GIOVANNI ALBANESE Jr., India-West Staff Reporter
The states of North Carolina, Ohio, Indiana and West Virginia May 8 held their primary elections with various Indian American and South Asian American candidates at the state level emerging victorious.
Running in Ohio’s 1st Congressional District, Aftab Pureval advanced to the general election, having no opposition in the primary.
Pureval, the 35-year-old son of an India-born father and Tibet-born mother, made a name for himself in 2016 when he pulled off a surprising upset in Hamilton County, winning the county’s clerk of courts seat.
“I’m running for Congress because we need a new direction for our country and a new generation of leadership,” Pureval said in a tweet. “We are the ones we’ve been waiting for. Let’s do this together.”
The Ohio-born Pureval earned his bachelor’s degree in political science. During his time at OSU, he served as student body president. Later, Pureval earned his law degree from the University of Cincinnati College of Law.
Pureval served as an associate at White & Case after graduating from UC from 2008 through 2012, and then as a special assistant U.S. attorney at the U.S. Attorney’s Office in Cincinnati for a year before spending about three years with Procter & Gamble, until he took over as the Hamilton County clerk of courts.
Pureval will challenge Republican incumbent Steve Chabot, who scored 83.2 percent of the vote in his primary in beating Samuel Ronan.
In the Ohio state House elections, Niraj Antani and Aziz Ahmad advanced to the general election in their respective races.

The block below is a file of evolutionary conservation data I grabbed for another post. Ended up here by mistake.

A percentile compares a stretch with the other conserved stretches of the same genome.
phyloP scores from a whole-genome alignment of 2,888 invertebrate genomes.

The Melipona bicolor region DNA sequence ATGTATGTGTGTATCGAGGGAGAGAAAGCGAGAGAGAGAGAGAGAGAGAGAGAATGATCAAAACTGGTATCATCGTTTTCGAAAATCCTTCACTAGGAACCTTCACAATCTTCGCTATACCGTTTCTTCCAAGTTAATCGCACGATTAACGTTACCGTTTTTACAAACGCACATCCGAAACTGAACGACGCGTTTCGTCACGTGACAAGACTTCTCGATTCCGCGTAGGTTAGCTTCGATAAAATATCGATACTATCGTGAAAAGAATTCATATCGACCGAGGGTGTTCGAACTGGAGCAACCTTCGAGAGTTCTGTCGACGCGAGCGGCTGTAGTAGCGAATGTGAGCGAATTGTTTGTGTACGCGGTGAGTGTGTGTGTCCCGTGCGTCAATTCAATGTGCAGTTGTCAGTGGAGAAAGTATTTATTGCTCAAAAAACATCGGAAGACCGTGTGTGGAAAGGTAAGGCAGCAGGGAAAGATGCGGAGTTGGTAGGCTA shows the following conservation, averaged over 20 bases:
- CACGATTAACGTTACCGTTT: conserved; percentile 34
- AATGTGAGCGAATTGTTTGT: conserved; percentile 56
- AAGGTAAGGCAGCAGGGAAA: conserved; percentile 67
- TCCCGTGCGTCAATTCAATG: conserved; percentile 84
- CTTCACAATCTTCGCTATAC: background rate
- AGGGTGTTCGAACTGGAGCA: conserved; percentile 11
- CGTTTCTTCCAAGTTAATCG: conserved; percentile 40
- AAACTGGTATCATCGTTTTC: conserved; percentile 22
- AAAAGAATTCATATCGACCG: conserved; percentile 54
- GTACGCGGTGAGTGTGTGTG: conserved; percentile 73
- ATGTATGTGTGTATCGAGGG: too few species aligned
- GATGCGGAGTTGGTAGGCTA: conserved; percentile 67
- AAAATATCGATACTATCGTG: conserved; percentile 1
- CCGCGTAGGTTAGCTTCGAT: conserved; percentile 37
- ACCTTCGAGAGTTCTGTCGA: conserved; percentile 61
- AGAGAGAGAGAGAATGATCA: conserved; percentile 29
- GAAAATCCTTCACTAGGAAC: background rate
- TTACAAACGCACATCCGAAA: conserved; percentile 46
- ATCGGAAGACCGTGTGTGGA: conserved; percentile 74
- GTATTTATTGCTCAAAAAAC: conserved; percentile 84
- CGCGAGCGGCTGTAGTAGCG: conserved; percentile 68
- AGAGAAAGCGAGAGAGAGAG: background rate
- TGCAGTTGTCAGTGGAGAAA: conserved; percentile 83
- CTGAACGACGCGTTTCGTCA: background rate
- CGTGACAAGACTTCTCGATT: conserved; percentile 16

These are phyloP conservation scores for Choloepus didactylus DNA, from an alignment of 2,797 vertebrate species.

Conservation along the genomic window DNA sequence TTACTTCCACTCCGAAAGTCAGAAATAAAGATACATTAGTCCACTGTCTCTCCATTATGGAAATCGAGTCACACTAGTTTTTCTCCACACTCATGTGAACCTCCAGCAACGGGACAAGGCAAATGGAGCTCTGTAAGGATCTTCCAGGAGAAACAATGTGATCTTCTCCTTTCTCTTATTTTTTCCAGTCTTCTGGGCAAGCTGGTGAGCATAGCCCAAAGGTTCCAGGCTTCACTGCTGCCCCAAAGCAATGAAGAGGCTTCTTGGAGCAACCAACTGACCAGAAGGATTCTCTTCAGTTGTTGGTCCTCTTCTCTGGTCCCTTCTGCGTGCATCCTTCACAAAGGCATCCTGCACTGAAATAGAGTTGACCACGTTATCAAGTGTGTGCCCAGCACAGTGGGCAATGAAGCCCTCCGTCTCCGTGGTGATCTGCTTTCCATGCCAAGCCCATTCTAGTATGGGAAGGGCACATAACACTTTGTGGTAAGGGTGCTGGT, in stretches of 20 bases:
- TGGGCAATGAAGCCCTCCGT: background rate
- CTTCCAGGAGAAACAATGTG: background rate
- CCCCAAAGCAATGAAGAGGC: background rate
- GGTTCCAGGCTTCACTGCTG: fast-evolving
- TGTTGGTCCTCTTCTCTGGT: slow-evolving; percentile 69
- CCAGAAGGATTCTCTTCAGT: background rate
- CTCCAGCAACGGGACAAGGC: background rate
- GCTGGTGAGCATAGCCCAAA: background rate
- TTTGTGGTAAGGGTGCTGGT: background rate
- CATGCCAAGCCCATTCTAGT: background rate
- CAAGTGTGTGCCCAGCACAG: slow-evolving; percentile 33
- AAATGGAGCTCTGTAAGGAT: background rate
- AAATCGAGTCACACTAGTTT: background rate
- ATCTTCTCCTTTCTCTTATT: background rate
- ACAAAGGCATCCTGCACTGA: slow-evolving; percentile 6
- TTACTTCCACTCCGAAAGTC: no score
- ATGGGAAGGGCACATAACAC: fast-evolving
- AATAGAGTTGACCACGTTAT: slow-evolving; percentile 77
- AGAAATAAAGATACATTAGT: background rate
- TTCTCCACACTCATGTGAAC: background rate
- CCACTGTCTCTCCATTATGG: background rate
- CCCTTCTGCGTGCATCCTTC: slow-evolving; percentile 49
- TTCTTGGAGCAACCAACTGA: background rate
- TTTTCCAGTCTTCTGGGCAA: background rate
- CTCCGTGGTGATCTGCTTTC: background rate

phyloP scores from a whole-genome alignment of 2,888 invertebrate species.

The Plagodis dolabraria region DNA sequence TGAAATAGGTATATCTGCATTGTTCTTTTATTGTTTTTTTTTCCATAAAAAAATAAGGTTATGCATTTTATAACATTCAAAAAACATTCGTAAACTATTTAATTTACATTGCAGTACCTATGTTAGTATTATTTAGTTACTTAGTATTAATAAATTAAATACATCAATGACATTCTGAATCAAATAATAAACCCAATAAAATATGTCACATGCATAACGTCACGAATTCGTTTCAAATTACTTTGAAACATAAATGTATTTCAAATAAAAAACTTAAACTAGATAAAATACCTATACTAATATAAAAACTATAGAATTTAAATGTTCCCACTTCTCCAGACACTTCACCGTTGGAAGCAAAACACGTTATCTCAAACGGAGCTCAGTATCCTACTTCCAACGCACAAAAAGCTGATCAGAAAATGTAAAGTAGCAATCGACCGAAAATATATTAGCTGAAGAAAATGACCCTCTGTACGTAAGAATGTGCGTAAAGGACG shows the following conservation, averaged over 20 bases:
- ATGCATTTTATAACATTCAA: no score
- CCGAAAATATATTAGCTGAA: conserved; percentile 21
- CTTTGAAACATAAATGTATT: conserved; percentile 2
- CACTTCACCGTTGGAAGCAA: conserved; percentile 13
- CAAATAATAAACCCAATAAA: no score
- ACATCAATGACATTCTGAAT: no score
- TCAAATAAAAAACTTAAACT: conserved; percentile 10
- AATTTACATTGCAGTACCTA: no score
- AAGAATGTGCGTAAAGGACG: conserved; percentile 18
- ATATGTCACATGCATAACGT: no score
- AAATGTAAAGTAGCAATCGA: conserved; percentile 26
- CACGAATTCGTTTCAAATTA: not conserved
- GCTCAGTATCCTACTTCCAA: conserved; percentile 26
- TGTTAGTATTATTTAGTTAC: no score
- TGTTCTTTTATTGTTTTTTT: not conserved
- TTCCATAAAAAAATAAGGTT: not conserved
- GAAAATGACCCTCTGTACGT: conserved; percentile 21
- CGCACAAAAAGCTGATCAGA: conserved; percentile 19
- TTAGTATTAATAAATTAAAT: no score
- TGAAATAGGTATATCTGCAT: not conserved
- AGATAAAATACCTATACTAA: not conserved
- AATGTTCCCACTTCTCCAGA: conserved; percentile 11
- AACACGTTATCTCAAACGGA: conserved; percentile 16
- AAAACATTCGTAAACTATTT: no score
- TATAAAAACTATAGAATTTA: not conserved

Antani, the Indian American Republican incumbent in the 42nd District, defeated Sarah Clark with 63 percent to the challenger’s 28 percent in winning the primary.
“Thanks to you, we won the Republican primary (May 8) for my re-election as your State Representative,” Antani said in an emailed statement to his supporters. “With your support, I will be able to continue fighting every day at the State House to ensure every Ohioan has the opportunity to achieve their American Dream.”
Antani will be challenged by Democrat Zach Dickerson in the general. Dickerson, with 57 percent of the vote, won the primary over Autumn Kern, who received 44 percent of the vote.
Ahmad, a Democrat, ran unopposed in the 7th District, and will face Republican incumbent Thomas Patton in the November election.
In Indiana, Yatish Joshi was hoping to advance in the race for the 2nd Congressional District seat.
Joshi, an Indian American business owner in South Bend, Ind., founded GTA Containers, which makes large-scale water containers for the military, in South Bend in 1988. Currently, his company employs more than 50 people in the Hoosier state.
He had said during his campaign that, “It’s time to come together and bring Northern Indiana’s citizens an effective voice for change.”
The Indian American finished third in the six-candidate Democratic race with 11.9 percent of the vote, about 35 percent behind the winner, Mel Hall, who tallied 47.1 percent. Hall will challenge Republican incumbent Jackie Walorski in the general election.
In North Carolina, while no South Asian American ran for federal office, multiple candidates were seeking spots in the general election for state level offices.
Jay Chaudhuri, a state Senate candidate and Democratic incumbent in the 15th Legislative District, won his primary, running unopposed. Chaudhuri will be challenged by Republican Alan Mitchell and Libertarian Brian Lewis, both winning in unopposed elections, in the general.
In the Democratic primary for the 38th State Senate District, Mujtaba Mohammed, with 52 percent of the vote, was victorious over incumbent Joel Ford. Mohammed will take on Republican Richard Rivette in the general.
Naveed Aziz, running as a Democrat in the 21st state Senate District, received 44 percent of the vote in the primary against Ben Clark, finishing 12 percent behind, to fail to advance.
In the state House, the 99th District Democratic primary was won by Nasif Majeed, who received 57 percent of the vote, besting Priscilla Johnson, who tallied 23 percent of the vote. Majeed will face Republican Joshua Niday in the general election.
There were no Indian American or South Asian American candidates in the various primary elections in West Virginia.